Around a third of the participants in a representative online survey in Germany described themselves as mentally ill. The adult respondents said they suffered from depression particularly frequently (21 percent), according to data from the opinion research institute Ipsos, which was collected on behalf of the insurance company Axa.
Overall, around 32 percent of those surveyed said they suffered from depression, an anxiety disorder, eating disorder, obsessive-compulsive disorder or other mental illness, the company said in Cologne. In particular, young women between the ages of 18 and 34 often stated that they were currently mentally ill (41 percent). A total of 2,000 people between the ages of 18 and 74 were surveyed in Germany last fall.
For experts, such numbers fit into the picture. "Although online surveys do not methodologically allow a reliable measurement of the frequency of mental illnesses, the numbers in themselves are not very surprising," said Andreas Meyer-Lindenberg, President of the German Society for Psychiatry and Psychotherapy, Psychosomatics and Neurology (DGPPN) of the DPA news agency. According to a representative study from 2014, around 28 percent of the population in Germany were mentally ill within a year. In young women it was even 43 percent.
For the 2023 Axa Mental Health Report, participants were also asked which factors negatively impact their emotional well-being. These include rising prices and the cost of living (89 percent), war (81 percent), the economy (76 percent) and climate change (67 percent).
In the age group of 18 to 24 year olds, their own body image and social expectations (75 percent each) were also named as important factors influencing their emotional state. Almost two-thirds of young adults said that social media and constant availability on the Internet had a negative impact on their emotional state.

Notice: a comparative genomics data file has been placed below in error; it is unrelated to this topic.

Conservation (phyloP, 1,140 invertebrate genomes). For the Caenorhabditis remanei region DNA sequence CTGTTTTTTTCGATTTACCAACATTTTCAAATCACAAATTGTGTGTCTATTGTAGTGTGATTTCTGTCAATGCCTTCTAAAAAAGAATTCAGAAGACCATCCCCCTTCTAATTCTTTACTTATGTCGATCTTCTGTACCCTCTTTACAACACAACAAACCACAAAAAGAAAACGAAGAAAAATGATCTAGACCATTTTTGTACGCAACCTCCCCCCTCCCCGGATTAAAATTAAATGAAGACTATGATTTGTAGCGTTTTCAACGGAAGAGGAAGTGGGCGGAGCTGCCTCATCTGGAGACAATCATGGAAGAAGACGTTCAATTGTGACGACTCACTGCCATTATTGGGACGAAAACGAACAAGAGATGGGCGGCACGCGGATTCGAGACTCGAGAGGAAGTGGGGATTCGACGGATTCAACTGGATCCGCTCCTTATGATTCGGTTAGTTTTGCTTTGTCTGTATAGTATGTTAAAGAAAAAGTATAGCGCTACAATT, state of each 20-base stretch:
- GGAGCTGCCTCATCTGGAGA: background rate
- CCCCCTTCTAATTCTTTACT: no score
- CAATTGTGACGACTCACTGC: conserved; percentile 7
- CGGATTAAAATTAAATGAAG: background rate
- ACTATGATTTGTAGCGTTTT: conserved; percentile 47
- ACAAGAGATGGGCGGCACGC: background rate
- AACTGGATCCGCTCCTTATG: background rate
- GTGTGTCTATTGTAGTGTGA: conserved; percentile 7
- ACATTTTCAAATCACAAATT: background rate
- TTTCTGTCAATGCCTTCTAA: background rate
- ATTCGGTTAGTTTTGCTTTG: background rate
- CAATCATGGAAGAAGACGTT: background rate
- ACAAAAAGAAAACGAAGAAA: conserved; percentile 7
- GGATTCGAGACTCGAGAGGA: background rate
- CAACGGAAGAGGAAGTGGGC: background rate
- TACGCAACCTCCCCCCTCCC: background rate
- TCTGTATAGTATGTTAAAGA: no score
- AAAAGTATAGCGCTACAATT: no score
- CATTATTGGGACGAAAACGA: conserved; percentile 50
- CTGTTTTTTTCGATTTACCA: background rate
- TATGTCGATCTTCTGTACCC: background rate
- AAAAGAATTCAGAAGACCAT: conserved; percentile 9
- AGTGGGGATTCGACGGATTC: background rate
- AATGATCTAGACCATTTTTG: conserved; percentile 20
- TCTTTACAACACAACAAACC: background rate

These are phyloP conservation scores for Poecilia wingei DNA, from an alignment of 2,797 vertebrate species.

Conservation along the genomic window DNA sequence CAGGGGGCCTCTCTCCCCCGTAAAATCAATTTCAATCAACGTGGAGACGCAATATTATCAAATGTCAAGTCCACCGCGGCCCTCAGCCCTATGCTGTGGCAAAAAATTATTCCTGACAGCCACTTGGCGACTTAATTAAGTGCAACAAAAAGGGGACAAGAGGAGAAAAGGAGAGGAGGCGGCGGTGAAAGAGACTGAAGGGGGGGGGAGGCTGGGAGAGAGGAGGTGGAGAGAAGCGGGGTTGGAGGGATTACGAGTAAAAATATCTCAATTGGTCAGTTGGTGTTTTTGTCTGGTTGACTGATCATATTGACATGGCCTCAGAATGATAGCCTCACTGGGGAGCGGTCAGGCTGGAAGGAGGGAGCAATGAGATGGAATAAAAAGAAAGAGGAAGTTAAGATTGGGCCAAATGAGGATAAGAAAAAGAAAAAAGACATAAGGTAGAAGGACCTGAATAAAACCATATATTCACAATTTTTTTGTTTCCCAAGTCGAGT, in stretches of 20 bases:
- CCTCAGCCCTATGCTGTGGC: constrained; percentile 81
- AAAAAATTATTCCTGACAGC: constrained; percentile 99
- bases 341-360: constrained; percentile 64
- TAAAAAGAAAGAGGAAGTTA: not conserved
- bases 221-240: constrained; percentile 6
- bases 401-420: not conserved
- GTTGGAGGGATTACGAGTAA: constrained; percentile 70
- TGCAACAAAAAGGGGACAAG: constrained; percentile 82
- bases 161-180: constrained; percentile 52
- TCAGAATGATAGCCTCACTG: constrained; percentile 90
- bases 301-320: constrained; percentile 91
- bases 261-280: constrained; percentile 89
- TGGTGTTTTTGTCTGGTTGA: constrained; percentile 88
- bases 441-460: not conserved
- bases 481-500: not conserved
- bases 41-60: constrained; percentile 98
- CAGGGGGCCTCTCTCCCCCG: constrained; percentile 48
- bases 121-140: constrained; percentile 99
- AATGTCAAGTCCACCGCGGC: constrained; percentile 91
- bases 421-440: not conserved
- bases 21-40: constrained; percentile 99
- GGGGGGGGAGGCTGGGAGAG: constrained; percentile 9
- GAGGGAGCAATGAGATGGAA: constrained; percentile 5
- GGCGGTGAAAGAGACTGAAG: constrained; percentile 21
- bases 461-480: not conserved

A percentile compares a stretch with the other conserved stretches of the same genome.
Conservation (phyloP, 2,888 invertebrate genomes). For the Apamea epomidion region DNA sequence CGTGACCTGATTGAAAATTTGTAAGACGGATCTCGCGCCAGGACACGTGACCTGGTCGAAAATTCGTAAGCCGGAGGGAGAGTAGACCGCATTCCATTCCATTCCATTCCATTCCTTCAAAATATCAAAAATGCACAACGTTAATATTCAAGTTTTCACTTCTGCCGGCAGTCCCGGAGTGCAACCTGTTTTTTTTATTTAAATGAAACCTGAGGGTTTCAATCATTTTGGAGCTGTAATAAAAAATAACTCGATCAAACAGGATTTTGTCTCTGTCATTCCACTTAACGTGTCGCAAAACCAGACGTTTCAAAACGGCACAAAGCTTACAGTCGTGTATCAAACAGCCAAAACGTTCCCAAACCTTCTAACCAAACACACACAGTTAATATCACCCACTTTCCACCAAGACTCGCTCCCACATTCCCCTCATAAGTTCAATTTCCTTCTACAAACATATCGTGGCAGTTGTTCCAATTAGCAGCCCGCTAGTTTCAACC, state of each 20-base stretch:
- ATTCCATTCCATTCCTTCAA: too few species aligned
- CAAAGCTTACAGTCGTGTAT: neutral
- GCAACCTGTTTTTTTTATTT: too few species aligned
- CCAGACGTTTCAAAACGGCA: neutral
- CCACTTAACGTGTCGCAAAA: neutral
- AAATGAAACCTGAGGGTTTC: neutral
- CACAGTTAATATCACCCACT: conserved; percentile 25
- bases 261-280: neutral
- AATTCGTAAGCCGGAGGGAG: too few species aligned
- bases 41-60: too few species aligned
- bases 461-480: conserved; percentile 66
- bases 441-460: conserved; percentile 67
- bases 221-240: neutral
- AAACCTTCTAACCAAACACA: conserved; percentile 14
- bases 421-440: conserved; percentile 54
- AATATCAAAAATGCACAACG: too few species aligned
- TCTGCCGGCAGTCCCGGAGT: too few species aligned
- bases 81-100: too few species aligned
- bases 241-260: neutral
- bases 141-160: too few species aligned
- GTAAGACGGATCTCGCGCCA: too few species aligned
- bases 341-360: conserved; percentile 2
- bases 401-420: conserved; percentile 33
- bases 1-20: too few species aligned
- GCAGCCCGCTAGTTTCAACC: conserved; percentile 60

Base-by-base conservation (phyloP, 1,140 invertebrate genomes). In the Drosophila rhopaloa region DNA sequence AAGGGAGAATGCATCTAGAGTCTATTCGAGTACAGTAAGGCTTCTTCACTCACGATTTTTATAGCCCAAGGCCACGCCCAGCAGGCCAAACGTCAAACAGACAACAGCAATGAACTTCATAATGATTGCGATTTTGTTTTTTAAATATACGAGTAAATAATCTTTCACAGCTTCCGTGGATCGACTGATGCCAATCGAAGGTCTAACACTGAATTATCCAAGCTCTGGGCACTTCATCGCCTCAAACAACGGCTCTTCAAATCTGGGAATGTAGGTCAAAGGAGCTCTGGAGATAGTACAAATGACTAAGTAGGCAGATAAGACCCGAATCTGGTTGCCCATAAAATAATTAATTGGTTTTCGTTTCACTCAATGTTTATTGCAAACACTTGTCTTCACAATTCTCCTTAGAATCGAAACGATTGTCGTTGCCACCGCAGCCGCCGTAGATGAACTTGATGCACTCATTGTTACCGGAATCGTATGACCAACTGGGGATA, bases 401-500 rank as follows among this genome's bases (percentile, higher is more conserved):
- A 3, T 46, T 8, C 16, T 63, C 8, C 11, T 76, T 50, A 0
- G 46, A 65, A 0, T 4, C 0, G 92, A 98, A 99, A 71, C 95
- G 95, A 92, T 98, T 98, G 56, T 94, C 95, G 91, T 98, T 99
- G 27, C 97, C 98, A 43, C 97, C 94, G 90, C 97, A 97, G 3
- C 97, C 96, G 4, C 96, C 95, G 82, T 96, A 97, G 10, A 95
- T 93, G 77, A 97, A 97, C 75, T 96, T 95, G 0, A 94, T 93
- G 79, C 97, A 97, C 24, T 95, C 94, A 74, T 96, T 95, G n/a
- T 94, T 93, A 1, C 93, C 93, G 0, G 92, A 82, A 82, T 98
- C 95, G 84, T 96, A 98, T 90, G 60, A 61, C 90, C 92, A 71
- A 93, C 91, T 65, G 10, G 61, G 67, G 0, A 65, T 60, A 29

Overall, older people reported a mental illness less frequently: In the age group between 65 and 74, 17 percent stated that they were currently mentally ill. "The greatest burden of mental disorders affects the young and working population," said the psychiatrist and DGPPN President Meyer-Lindenberg.
According to Axa, 16 percent of affected respondents said they had made their own diagnosis through research or using the internet. Meyer-Lindenberg said: "It doesn't surprise me at all. That suits the patients who come to me. Many of them have already researched it on the Internet."
According to Meyer-Lindenberg, the data shows how important it is to actually measure the mental health of the population. For this purpose, a mental health surveillance study was started at the Robert Koch Institute in Berlin a few years ago, the continuation of which is unfortunately unclear. "We as a professional society are of the opinion that something like this must be continued," said the DGPPN President. This is the only way to answer how the well-being of the population changes in the event of unforeseen events such as the corona pandemic or Russia's attack on Ukraine.